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1: Early Middle Eastern and Northeast African Civilizations

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    • 1.1: Chronology
    • 1.2: Introduction - Defining Civilization
      The term civilization often elicits mostly idealized images of ancient empires, monumental architecture, and the luxurious lives of ruling classes. Civilization, however, is a tricky term. Recent scholars have recognized that at least seven independent civilizations emerged in different regions from 3500 to 1000 BCE. Most civilizations share common characteristics included food surpluses, higher population densities, social stratification, systems of taxation, labor specialization, regular trade
    • 1.3: Ancient Mesopotamia
      Mesopotamia is located in an area known as the Fertile Crescent. Archeologists have found some of the earliest known sites of agricultural production in the Fertile Crescent. Although much of this region received little or irregular rainfall, the Tigris and Euphrates Rivers provided large amounts of freshwater, facilitating agricultural production and the development of early civilizations. The Greeks referred to the region as “the Land between the Rivers” or Mesopotamia.
    • 1.4: Sumerian City-States
      Lower Mesopotamia drew settlers, who moved to take advantage of rich soils and the availability of water in the area commonly known as Sumer. The people who lived in Sumer are generally referred to as Sumerians. Prior to 3,000 BCE, Sumerians, whose origins remain a subject of debate, founded a number of independent cities in Lower Mesopotamia. In these cities, Sumerians had organized religions, centralized governments, social hierarchies, and access to trade networks.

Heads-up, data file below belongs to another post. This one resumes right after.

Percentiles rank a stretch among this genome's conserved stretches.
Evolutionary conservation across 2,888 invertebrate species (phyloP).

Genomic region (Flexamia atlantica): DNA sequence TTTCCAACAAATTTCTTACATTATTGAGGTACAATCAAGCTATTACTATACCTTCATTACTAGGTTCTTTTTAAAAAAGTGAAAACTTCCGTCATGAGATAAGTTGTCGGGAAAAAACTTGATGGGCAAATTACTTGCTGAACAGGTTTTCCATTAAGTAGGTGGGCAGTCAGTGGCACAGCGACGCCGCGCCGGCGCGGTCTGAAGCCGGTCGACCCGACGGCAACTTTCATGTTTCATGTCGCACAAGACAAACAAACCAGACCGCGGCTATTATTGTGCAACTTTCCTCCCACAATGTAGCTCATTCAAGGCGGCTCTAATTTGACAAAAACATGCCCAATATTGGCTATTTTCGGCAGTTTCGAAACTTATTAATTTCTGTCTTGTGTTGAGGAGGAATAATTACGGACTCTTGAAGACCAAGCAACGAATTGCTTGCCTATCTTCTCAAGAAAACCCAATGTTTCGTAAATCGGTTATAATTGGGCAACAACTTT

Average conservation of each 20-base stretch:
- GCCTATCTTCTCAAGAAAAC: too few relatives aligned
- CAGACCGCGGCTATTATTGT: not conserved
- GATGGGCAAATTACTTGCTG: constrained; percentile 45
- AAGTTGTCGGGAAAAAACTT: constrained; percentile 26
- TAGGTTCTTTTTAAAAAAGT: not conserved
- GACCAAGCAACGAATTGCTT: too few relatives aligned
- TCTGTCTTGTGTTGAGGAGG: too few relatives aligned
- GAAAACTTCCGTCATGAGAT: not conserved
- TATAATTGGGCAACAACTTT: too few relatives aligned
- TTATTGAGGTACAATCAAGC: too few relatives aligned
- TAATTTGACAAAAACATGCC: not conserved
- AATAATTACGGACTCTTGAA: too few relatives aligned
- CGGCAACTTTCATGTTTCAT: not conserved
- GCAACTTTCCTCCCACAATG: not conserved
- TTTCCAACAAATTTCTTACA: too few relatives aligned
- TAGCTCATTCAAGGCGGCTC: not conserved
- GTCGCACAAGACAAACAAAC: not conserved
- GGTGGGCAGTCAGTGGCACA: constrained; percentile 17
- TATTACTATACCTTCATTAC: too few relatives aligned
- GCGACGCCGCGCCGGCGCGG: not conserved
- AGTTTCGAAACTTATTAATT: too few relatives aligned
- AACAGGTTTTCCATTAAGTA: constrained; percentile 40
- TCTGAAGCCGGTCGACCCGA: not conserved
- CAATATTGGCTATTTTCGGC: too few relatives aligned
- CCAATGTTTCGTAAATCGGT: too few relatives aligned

• 1.5: Mesopotamian Empires
      In the second half of the third millennium BCE, Sumerian city-states fought each other, and dynasties rose and fell. Kings consolidated power over multiple city-states in the region. Then, King Sargon of Akkad enlarged the scale by conquering the Sumerian city-states and parts of Syria, Anatolia, and Elam. In doing so, he created one of the world’s first empires in approximately 2334 BCE. For generations, Mesopotamian literature celebrated the Akkadian Empire (c. 2334 – 2100 BCE) that King Sargo
    • 1.6: Ancient Egypt
      In our study of World History, ancient Egypt serves as an excellent example of a complex society with cross-cultural connections, adaption to and control over changing environments, and sophisticated political and religious developments. All of these themes are evident in an examination of the origins of Egypt. Egyptian leaders unified Upper and Lower Egypt around 3100 BCE, creating a powerful ancient state.
    • 1.7: Dynastic Egypt
      Scholars break the 1500 years following unification, a time known as dynastic Egypt, into three main periods: the Old Kingdom (c. 2660–2160 BCE), the Middle Kingdom (c. 2040 – 1640 BCE), and the New Kingdom (c. 1530–1070 BCE). There is some disagreement about the exact dates of the periods, but, in general, these spans denote more centralized control over a unified Egypt. During dynastic Egypt, pharaohs ruled a united Upper and Lower Egypt.
    • 1.8: Nubia- The Kingdoms of Kerma and Kush
      South of Aswan, at the first cataract of the Nile River, is Nubia, a neighbor who had a long-term, dynamic relationship with ancient Egypt. The kingdoms of Kerma (c. 2400 BCE to 1500 BCE) and Kush (c. 1000 BCE to 300 CE) emerged along the Nile River. These kingdoms prospered especially due to their productive agriculture and the region’s copious natural resources. At certain points, both Kerma and Kush were strong enough to successfully invade Egypt. The Nubians developed their own religious and
    • 1.9: Summary
      Between about 4000 and 3000 BCE, civilizations emerged in the fertile river valleys of Mesopotamia and Northeast Africa. These civilizations had common elements, including food surpluses, higher population densities, social stratification, systems of taxation, labor specialization, regular trade, and written scripts.

    Thumbnail: Golden Mask of Tutankhamun | Because his tomb was found mostly intact in 1922, King Tutankhamen (or King Tut) has become one of our most familiar images from dynastic Egypt. Author: Carsten Frenzl Source: Wikimedia Commons License: CC BY 2.0

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